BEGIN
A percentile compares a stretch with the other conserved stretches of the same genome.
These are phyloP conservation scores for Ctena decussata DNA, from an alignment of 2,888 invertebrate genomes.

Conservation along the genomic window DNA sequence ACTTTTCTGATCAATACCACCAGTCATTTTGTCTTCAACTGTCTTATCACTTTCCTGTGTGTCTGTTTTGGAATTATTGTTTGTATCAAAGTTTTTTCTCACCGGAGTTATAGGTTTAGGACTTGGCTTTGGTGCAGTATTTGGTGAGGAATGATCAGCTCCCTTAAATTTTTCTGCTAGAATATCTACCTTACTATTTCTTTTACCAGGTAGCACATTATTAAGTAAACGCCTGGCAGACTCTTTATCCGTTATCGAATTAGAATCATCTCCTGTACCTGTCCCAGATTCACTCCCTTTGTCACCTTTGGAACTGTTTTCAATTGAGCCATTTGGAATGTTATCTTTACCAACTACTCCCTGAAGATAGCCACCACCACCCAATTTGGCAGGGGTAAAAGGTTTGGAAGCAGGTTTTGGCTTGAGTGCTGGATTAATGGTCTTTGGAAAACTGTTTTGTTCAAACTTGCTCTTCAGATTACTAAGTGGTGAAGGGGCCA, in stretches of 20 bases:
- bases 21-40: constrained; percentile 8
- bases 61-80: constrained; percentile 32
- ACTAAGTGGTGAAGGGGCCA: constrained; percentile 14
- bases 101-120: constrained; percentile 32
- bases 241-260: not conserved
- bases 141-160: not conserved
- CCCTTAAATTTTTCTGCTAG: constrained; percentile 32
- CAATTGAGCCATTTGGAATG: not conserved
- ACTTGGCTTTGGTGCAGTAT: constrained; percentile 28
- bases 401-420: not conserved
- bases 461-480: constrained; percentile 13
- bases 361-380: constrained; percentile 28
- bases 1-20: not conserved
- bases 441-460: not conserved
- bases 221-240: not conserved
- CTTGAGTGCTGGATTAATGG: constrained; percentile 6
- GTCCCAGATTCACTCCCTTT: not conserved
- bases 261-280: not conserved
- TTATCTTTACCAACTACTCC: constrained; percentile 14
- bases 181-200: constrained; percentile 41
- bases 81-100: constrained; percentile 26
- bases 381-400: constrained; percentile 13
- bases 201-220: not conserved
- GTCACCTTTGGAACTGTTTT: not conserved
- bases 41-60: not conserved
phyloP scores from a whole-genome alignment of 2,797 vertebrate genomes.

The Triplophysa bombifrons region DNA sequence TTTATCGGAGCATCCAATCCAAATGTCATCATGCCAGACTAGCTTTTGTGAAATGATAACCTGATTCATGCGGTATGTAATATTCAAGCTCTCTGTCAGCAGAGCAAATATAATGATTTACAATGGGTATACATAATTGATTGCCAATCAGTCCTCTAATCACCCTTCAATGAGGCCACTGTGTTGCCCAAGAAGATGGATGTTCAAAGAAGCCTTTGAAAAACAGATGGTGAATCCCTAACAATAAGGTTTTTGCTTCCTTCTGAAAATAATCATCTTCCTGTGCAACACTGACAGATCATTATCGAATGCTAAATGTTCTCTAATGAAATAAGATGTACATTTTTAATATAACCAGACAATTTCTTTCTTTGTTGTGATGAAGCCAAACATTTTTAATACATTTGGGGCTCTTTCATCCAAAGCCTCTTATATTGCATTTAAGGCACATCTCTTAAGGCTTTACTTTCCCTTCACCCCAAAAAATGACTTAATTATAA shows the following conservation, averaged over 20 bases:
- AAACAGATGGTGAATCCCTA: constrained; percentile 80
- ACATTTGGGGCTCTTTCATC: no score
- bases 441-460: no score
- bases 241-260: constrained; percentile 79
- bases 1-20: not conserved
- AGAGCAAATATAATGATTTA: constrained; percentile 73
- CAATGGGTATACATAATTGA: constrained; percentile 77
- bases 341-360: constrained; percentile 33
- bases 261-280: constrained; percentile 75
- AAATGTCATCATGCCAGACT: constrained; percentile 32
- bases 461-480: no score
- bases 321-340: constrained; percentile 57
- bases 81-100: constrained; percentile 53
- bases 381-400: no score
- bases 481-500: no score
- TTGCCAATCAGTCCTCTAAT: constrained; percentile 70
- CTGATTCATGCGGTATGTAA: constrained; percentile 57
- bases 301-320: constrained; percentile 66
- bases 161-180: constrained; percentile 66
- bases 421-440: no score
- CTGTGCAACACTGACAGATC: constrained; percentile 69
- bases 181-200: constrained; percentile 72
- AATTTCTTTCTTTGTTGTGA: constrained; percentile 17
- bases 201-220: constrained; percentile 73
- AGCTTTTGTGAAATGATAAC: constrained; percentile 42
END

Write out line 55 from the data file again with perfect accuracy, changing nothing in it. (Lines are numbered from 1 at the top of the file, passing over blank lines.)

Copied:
- AGCTTTTGTGAAATGATAAC: constrained; percentile 42